Earlier today, Averbook—recognized HR technology expert and former CEO of Knowledge Infusion—was announced as the new chief executive officer of The Marcus Buckingham Co. In the new role, Averbook plans to help the Beverly Hills, Calif.-based provider of leadership development training and tools “create an organization uniquely positioned to turn the world of talent and leadership inside out,” according to a statement announcing Averbook’s arrival at the company.

Averbook, who officially took over as CEO at TMBC on Oct. 31, won’t be alone in this task, of course. The same press release highlighted TMBC’s completion of a $5 million Series A fundraising round led by SurveyMonkey, a Palo Alto, Calif.-based online survey development company.

With Averbook at the helm and this funding secured, TMBC has lofty goals, according to founder Marcus Buckingham, a best-selling author, researcher, motivational speaker and business consultant.

The firm aims to “fix what is broken in the process of talent performance assessment and management,” says Buckingham. “TMBC’s vision is to deliver companywide and individual team leader visibility into employee strengths, engagement and performance; and its content aims to help the team leader build on the strengths of each employee.”

At the moment, “no such tools—designed explicitly for team leaders—exist,” according to Buckingham, who says the funds provided by SurveyMonkey will go toward “serving this pivotal but unserved market segment of true talent engagement, performance and real-time progress tracking.

On the eve of the announcement of his arrival at TMBC, Averbook echoed those sentiments in a chat with Human Resource Executive, during which he discussed the role of the company’s StandOut integrated performance and engagement platform in rethinking how workplace performance is measured and improved. The first round of funding from SurveyMonkey, he says, is tied to enhancements to StandOut, a strengths-based performance management system that includes a strengths profile for employees, pulse surveys designed to gauge employee-engagement levels and trends in real time, and talent reviews geared toward workforce planning using local talent data.

“The challenge has always been getting [the right] technology into the hands of team leaders,” says Averbook. “We want to [enable] real-time team building and measure engagement at a team level. We want to look at employee performance and engagement in a new way.”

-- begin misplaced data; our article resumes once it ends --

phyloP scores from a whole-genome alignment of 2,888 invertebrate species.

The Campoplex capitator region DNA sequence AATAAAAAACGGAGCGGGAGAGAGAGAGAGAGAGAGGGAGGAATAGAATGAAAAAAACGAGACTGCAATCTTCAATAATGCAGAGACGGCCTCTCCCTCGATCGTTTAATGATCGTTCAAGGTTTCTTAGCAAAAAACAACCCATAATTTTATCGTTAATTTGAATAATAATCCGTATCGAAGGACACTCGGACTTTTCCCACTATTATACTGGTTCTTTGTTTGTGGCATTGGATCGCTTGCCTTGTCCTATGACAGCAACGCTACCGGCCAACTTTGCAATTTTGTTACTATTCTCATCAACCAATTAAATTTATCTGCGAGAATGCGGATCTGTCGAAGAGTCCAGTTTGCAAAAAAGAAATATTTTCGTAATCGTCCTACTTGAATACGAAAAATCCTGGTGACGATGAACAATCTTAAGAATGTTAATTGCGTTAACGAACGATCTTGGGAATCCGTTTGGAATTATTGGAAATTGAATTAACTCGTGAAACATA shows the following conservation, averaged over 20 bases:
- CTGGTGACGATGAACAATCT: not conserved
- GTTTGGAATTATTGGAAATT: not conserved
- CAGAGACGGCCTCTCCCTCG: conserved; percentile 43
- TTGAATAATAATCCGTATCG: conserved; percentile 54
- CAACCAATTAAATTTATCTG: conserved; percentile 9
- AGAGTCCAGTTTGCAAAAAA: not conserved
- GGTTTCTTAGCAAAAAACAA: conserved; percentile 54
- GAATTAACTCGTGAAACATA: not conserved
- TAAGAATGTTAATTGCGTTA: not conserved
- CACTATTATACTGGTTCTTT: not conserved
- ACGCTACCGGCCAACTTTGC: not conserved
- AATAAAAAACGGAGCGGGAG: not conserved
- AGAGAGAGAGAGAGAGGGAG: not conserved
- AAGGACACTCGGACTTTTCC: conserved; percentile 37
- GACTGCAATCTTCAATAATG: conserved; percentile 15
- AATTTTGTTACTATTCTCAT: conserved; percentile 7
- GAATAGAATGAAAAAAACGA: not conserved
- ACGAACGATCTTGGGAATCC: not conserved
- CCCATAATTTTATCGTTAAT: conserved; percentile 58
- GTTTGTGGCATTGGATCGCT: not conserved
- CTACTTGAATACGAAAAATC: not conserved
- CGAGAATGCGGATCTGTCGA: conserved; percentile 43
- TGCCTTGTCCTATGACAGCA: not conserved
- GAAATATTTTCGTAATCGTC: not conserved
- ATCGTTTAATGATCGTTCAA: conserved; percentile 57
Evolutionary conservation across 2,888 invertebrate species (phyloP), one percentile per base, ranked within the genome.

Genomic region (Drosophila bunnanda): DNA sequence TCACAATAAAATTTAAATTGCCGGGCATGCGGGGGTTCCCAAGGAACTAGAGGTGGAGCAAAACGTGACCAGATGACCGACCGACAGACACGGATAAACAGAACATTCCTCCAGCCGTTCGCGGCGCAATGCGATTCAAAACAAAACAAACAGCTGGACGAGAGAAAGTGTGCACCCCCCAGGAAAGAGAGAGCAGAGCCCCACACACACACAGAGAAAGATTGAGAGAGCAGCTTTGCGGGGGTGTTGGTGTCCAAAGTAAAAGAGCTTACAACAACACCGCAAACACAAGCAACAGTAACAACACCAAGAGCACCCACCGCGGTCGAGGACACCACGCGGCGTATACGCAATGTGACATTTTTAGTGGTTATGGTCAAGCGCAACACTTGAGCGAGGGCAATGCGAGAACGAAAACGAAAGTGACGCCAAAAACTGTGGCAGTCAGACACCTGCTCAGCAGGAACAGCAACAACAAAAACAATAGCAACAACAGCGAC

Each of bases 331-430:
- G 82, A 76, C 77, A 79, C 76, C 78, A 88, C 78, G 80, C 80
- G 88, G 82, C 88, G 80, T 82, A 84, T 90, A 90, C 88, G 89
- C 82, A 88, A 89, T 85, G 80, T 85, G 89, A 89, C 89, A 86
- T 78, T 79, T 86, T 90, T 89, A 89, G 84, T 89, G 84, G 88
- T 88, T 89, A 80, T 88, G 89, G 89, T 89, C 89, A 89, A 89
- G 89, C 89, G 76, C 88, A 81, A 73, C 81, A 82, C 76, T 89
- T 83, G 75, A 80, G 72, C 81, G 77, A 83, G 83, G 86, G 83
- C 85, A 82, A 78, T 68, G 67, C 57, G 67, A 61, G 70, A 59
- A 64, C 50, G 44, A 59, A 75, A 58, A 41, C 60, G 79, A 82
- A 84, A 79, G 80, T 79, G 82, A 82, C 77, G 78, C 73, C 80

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Who’s Leading the Way?

leadingIdentifying what makes for a great leader isn’t an exact science. But, each year since 2001, Aon Hewitt has done its best to pinpoint the traits shared by the best business leaders—and the companies that excel in cultivating them.

The Lincolnshire, Ill.-based consultancy recently unveiled its 2014 Global Aon Hewitt Top Companies for Leaders list, a group of 25 organizations selected and ranked by a panel of independent judges, including experts from Wharton School of Business, the Indian School of Business, PUC Minas and Ivey School of Business.

The panel relied on a number of criteria, including strength of leadership practices and culture, examples of leader development on a global scale, alignment of business and leadership strategy, business performance and company reputation to compile the list, headed by GE, IBM, Hindustan Unilever Limited, General Mills Inc. and ICICI Bank.

What got them there?

According to Aon Hewitt’s analysis, the top companies for leaders shared five key characteristics in their approach to leadership:

  • Assessment. Top companies assess the whole leader early in their careers, evaluating leaders’ experiences, competencies, values and organizational fit, which helps organizations “understand the unique needs of their talent pipeline to fuel the right development solutions that move people forward faster,” according to Aon Hewitt.
  • Awareness. These organizations have leaders who demonstrate tremendous self-awareness by understanding their personal strengths and weaknesses, and using this information to become more effective leaders.
  • Resilience. Those atop the 2014 list build resilience in their leaders by creating inclusive cultures “where multiple perspectives and ideas are expected and fostered to help the organization meet continued business challenges.”
  • Engaging leadership. Leading firms focus on identifying and building engaging leaders who “are stabilizers, demonstrate versatility and stay connected to people and events inside and outside their organization.
  • Sustainability. Top companies for leaders also concentrate on building talent programs “nimble enough to respond quickly to the market demands, yet sustainable [enough] to deliver superior business outcomes.”

This year’s top companies have shown a knack for nurturing talent in an ever-more competitive marketplace, says Michael Useem, professor of management and director of the Leadership Center at the University of Pennsylvania’s Wharton School, in a statement.